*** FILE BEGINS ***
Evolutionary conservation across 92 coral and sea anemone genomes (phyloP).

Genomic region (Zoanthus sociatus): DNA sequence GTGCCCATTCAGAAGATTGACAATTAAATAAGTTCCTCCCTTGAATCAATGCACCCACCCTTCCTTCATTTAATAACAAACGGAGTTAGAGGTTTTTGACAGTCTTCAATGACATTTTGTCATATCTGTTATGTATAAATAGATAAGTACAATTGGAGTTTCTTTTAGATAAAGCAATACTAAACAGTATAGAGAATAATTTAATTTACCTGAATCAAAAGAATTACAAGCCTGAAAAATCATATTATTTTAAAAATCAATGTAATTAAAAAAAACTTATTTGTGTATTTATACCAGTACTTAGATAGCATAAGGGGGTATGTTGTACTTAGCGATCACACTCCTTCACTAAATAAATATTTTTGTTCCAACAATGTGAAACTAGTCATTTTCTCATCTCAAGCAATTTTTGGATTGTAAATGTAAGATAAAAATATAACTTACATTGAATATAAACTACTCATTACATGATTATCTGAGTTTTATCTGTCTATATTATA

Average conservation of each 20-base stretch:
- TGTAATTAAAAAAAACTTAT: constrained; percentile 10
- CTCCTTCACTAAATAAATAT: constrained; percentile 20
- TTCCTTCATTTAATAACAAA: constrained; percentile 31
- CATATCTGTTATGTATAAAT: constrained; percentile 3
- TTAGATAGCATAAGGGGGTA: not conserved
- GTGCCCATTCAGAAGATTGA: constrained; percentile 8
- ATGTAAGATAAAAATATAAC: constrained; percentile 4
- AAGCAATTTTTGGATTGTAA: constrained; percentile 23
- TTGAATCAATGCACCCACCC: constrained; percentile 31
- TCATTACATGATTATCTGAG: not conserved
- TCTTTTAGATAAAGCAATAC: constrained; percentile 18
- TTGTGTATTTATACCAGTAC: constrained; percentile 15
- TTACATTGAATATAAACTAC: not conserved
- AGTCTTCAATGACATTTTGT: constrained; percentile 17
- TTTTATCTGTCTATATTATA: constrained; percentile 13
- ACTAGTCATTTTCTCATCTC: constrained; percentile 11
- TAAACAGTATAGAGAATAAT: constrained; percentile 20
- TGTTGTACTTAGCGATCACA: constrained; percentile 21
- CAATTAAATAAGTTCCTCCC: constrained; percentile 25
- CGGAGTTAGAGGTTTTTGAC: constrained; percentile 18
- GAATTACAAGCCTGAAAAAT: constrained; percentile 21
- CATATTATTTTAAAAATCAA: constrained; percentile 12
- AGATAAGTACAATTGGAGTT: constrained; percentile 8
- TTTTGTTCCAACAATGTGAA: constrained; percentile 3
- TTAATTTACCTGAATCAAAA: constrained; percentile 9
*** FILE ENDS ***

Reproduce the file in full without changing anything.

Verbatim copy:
Evolutionary conservation across 92 coral and sea anemone genomes (phyloP).

Genomic region (Zoanthus sociatus): DNA sequence GTGCCCATTCAGAAGATTGACAATTAAATAAGTTCCTCCCTTGAATCAATGCACCCACCCTTCCTTCATTTAATAACAAACGGAGTTAGAGGTTTTTGACAGTCTTCAATGACATTTTGTCATATCTGTTATGTATAAATAGATAAGTACAATTGGAGTTTCTTTTAGATAAAGCAATACTAAACAGTATAGAGAATAATTTAATTTACCTGAATCAAAAGAATTACAAGCCTGAAAAATCATATTATTTTAAAAATCAATGTAATTAAAAAAAACTTATTTGTGTATTTATACCAGTACTTAGATAGCATAAGGGGGTATGTTGTACTTAGCGATCACACTCCTTCACTAAATAAATATTTTTGTTCCAACAATGTGAAACTAGTCATTTTCTCATCTCAAGCAATTTTTGGATTGTAAATGTAAGATAAAAATATAACTTACATTGAATATAAACTACTCATTACATGATTATCTGAGTTTTATCTGTCTATATTATA

Average conservation of each 20-base stretch:
- TGTAATTAAAAAAAACTTAT: constrained; percentile 10
- CTCCTTCACTAAATAAATAT: constrained; percentile 20
- TTCCTTCATTTAATAACAAA: constrained; percentile 31
- CATATCTGTTATGTATAAAT: constrained; percentile 3
- TTAGATAGCATAAGGGGGTA: not conserved
- GTGCCCATTCAGAAGATTGA: constrained; percentile 8
- ATGTAAGATAAAAATATAAC: constrained; percentile 4
- AAGCAATTTTTGGATTGTAA: constrained; percentile 23
- TTGAATCAATGCACCCACCC: constrained; percentile 31
- TCATTACATGATTATCTGAG: not conserved
- TCTTTTAGATAAAGCAATAC: constrained; percentile 18
- TTGTGTATTTATACCAGTAC: constrained; percentile 15
- TTACATTGAATATAAACTAC: not conserved
- AGTCTTCAATGACATTTTGT: constrained; percentile 17
- TTTTATCTGTCTATATTATA: constrained; percentile 13
- ACTAGTCATTTTCTCATCTC: constrained; percentile 11
- TAAACAGTATAGAGAATAAT: constrained; percentile 20
- TGTTGTACTTAGCGATCACA: constrained; percentile 21
- CAATTAAATAAGTTCCTCCC: constrained; percentile 25
- CGGAGTTAGAGGTTTTTGAC: constrained; percentile 18
- GAATTACAAGCCTGAAAAAT: constrained; percentile 21
- CATATTATTTTAAAAATCAA: constrained; percentile 12
- AGATAAGTACAATTGGAGTT: constrained; percentile 8
- TTTTGTTCCAACAATGTGAA: constrained; percentile 3
- TTAATTTACCTGAATCAAAA: constrained; percentile 9